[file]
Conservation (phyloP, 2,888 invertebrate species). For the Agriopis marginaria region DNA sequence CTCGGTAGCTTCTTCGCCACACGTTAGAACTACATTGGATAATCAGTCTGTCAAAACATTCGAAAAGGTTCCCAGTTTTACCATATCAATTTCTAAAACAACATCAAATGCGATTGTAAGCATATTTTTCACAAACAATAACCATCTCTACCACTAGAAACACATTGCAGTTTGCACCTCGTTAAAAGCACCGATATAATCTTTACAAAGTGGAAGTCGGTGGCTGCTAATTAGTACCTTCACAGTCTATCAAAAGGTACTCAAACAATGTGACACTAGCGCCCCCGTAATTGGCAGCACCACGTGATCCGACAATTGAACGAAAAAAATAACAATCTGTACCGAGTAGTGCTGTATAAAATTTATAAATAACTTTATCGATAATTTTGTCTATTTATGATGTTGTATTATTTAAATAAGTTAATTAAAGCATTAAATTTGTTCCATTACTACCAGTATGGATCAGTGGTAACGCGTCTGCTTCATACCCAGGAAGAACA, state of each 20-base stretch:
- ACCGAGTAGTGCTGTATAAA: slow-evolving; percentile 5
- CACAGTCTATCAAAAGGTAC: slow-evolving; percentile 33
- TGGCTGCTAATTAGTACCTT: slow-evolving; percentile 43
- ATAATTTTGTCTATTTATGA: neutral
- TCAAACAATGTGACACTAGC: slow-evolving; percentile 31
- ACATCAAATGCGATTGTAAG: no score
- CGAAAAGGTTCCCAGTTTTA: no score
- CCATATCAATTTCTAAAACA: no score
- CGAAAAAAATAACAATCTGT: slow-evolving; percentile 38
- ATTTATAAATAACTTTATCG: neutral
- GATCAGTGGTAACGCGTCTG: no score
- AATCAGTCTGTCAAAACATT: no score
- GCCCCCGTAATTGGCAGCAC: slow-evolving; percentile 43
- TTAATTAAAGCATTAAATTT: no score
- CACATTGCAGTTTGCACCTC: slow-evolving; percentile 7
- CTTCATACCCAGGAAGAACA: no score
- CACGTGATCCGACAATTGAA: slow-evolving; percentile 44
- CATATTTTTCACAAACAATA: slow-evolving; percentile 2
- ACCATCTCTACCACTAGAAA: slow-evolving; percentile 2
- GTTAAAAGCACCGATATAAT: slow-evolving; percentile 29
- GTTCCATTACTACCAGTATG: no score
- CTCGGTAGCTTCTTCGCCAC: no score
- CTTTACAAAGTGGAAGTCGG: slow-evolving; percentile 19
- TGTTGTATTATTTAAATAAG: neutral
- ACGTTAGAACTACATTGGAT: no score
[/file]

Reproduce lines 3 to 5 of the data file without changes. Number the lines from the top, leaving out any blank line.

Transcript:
- CACAGTCTATCAAAAGGTAC: slow-evolving; percentile 33
- TGGCTGCTAATTAGTACCTT: slow-evolving; percentile 43
- ATAATTTTGTCTATTTATGA: neutral